<2> In 2005 there were a slew of media reports about professionals having their blogger personas revealed publicly with the result of the blogger being fired. The blogger community began to ask the question "why blog?" and what are the risks for some. At the same time there was a cultural backlash against blogging. Corporate media-produced popular culture began to reflect a mocking and dismissive portrayal of the average blogger. It was not uncommon to hear dismissive jokes in academia about blogging being a neurotic or masturbatory activity. My wife (now ex-) even begged me to delete all evidence of Dialogic so that it wouldn’t damage my chances of getting a tenure-track position at a "good" university. At the same time I was receiving positive responses from progressive teachers who recognized the benefits of the medium as a teaching and archival tool (I had 4 course blogs by then and each of my writing students would create their own blog). Many of my students continued to maintain their blogs after the courses ended and I helped some of them develop their writing and get published. I was impressed with the sense of response-ability that was translated from the blog to their essay-writing. Perhaps, most profoundly, for me personally, I was beginning to reach beyond my local region on a daily basis, talking to other questing intellectuals, developing a very loose-based community of bloggers, sharing ideas and asking questions. With all of this going on, the question of "why we blog" was on my mind, and so I approached the editors at Reconstruction with the idea of doing an issue on The Theories/Practices of Blogging.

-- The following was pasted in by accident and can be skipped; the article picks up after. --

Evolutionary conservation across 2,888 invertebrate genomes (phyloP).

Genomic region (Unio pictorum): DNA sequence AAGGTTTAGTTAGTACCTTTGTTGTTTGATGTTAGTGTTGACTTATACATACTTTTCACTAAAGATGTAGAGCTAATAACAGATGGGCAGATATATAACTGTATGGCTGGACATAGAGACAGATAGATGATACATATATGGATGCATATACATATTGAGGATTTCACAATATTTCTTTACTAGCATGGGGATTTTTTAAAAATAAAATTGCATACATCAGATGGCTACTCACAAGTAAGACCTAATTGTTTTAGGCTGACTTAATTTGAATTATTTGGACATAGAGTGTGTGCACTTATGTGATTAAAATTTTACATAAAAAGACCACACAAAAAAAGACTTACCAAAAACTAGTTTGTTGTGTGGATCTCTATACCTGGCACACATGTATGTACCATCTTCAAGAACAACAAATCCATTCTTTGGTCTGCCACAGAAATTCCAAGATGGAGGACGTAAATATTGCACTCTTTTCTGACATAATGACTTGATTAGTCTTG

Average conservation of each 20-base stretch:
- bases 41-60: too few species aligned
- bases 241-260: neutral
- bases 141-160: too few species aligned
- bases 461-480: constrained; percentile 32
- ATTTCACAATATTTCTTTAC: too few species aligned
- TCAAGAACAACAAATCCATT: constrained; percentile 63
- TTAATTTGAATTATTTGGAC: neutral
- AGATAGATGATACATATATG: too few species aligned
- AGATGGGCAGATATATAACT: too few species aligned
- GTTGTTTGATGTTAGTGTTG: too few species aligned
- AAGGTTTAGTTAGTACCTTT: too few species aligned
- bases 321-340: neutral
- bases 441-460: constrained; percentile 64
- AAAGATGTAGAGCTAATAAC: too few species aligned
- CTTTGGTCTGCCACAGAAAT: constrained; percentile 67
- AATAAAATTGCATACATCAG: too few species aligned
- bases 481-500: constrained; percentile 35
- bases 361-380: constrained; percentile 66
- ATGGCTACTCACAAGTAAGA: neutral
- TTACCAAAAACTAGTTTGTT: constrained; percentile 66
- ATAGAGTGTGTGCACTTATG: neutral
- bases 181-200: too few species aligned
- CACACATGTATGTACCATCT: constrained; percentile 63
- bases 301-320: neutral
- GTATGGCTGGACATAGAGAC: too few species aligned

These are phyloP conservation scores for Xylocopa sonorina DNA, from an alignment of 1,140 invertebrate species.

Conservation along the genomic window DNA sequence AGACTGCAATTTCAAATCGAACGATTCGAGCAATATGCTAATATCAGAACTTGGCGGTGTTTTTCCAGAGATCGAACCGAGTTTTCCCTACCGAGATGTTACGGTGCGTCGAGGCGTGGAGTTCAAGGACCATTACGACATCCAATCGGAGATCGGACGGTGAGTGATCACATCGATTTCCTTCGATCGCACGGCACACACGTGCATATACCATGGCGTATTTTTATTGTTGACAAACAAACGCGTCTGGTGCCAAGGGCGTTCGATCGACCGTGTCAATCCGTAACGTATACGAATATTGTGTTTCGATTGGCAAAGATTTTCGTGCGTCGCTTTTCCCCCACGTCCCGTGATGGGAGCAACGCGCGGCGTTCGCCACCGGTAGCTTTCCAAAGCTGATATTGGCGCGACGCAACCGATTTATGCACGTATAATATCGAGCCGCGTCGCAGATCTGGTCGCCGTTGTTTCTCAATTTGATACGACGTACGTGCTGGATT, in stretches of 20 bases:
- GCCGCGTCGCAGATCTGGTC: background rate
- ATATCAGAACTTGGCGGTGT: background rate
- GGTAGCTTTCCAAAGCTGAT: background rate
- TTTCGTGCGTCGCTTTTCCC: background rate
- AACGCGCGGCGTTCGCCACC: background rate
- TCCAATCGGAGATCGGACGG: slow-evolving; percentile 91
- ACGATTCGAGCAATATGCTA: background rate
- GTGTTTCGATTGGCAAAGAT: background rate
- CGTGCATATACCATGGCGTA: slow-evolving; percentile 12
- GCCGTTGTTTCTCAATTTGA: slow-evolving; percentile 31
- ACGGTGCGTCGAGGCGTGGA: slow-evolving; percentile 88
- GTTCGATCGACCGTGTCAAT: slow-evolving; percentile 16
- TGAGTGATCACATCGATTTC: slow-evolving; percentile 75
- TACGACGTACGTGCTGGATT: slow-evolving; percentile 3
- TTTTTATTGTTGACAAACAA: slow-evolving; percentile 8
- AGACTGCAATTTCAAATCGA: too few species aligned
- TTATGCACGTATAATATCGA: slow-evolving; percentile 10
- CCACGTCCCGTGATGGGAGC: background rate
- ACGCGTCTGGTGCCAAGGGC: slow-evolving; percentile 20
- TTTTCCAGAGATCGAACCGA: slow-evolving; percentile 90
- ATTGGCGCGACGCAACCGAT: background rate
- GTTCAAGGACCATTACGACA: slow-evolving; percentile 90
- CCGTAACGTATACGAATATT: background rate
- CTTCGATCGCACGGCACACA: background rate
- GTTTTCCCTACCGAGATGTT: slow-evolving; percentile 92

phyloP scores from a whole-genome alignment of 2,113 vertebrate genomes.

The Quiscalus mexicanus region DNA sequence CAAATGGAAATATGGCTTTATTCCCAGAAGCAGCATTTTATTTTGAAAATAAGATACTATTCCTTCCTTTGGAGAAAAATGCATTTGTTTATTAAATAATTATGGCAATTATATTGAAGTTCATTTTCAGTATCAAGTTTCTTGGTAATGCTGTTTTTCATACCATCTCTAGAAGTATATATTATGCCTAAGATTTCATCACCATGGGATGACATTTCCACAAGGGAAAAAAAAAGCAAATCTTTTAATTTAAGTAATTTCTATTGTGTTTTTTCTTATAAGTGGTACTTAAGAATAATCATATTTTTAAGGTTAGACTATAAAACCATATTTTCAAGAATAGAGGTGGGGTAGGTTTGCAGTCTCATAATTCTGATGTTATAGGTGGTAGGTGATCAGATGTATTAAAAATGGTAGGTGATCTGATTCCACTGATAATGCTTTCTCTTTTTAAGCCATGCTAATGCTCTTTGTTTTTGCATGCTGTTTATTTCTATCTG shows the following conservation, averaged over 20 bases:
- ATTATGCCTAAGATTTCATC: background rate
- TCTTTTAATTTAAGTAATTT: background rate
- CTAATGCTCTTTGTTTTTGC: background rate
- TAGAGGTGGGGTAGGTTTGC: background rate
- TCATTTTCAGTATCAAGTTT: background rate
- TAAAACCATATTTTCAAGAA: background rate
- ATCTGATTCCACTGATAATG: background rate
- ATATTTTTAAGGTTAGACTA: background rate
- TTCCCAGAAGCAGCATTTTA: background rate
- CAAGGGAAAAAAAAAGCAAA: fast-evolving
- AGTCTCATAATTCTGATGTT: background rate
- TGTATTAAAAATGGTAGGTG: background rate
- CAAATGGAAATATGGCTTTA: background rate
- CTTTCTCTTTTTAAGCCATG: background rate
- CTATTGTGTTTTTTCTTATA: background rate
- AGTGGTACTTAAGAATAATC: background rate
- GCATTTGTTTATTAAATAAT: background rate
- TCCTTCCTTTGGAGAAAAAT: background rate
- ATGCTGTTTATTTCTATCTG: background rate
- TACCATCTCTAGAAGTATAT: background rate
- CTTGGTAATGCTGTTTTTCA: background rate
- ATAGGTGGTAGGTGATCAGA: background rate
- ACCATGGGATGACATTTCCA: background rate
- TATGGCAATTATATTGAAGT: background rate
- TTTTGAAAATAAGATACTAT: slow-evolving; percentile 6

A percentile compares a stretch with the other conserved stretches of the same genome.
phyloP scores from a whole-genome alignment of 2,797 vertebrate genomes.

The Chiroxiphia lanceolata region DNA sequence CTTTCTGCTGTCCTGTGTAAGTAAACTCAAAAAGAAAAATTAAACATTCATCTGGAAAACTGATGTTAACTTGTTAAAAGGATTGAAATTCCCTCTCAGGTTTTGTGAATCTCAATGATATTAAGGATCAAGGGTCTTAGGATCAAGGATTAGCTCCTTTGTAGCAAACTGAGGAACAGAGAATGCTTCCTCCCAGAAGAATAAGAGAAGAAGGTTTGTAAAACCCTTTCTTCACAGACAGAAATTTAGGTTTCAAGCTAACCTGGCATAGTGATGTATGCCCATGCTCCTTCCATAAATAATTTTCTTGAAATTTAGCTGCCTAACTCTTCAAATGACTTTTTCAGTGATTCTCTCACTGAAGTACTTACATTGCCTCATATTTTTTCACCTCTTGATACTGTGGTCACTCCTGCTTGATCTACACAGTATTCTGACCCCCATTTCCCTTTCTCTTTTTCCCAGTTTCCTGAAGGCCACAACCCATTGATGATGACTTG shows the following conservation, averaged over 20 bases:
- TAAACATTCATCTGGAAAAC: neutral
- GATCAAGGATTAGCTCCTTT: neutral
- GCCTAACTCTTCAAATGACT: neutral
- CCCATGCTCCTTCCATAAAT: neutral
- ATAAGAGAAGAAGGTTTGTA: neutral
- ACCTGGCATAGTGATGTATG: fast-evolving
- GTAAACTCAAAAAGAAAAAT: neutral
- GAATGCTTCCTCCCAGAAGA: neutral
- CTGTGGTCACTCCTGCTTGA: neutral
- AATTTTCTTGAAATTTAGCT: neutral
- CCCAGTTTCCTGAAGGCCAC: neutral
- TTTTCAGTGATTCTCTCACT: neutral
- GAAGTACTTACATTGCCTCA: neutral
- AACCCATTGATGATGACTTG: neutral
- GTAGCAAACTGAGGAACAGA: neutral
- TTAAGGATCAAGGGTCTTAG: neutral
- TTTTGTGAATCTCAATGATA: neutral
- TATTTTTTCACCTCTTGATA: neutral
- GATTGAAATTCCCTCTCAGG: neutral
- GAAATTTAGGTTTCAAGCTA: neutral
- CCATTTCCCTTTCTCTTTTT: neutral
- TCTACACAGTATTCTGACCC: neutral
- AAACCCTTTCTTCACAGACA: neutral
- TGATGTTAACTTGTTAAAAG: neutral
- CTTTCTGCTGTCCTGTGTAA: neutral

<3> I worked on this issue for nearly two years. I wanted it to have an international perspective to give it a fuller sense of the diverse geographical and cultural voices in the blogosphere. I contacted over 500 blogs about contributing to the "Why We Blog" section. I worked with many of the essay authors for over a year developing and revising their essays. We are very proud of this issue and we hope that it will provide a glimpse into "Why We Blog."